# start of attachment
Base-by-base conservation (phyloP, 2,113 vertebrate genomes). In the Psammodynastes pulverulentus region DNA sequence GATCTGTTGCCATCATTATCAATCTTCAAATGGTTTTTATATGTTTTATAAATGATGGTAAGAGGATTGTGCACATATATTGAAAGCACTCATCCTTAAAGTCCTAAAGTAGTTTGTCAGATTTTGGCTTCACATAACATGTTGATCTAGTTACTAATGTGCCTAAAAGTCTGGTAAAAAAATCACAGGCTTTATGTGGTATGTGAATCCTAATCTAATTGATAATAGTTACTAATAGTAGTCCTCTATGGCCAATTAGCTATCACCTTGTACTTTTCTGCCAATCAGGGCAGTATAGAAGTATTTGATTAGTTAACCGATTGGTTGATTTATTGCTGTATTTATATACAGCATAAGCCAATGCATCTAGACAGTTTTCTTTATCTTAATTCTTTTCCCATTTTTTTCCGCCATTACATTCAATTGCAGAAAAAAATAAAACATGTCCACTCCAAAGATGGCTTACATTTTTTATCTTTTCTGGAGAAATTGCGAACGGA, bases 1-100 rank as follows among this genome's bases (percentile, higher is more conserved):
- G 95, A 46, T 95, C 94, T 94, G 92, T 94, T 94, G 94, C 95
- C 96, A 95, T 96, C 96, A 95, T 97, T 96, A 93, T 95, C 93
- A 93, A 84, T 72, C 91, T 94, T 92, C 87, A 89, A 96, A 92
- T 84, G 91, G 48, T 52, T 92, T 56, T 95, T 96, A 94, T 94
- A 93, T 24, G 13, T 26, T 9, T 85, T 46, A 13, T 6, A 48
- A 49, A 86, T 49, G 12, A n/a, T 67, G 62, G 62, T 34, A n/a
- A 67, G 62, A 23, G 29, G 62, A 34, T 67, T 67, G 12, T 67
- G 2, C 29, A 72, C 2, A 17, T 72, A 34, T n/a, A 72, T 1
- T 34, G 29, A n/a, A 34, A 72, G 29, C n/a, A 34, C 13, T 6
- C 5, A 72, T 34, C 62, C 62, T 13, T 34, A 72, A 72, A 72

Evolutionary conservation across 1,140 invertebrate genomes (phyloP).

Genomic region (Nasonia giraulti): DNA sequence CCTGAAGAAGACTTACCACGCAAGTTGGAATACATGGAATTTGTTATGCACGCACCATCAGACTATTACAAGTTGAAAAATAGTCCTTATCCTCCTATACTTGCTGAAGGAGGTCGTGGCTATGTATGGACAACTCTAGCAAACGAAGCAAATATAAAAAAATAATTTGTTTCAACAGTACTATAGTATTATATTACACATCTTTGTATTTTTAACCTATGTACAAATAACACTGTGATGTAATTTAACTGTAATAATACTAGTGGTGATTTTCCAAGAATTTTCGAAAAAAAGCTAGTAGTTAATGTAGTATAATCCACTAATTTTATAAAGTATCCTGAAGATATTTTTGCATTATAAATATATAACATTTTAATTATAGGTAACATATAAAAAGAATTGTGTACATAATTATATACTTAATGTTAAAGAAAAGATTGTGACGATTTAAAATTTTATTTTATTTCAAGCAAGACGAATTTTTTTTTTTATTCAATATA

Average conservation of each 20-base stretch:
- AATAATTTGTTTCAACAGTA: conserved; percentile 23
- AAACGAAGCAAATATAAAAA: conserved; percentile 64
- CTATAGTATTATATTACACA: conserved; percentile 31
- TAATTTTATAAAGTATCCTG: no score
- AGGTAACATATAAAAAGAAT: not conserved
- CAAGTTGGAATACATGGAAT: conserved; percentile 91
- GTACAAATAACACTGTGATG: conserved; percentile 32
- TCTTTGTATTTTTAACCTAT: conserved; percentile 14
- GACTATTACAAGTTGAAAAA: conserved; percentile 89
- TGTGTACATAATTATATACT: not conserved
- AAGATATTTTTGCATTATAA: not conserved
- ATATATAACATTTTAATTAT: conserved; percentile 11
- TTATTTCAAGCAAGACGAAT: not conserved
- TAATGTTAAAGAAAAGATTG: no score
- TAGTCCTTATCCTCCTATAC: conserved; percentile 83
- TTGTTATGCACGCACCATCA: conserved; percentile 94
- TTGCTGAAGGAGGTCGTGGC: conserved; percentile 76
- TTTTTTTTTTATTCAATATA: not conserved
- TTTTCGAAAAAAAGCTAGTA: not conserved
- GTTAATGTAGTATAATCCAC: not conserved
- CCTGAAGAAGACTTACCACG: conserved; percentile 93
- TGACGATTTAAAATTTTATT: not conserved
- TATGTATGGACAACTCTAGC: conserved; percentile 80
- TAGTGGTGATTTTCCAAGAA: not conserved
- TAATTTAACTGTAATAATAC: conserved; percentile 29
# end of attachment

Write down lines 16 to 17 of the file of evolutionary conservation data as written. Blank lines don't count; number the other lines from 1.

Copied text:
- AAACGAAGCAAATATAAAAA: conserved; percentile 64
- CTATAGTATTATATTACACA: conserved; percentile 31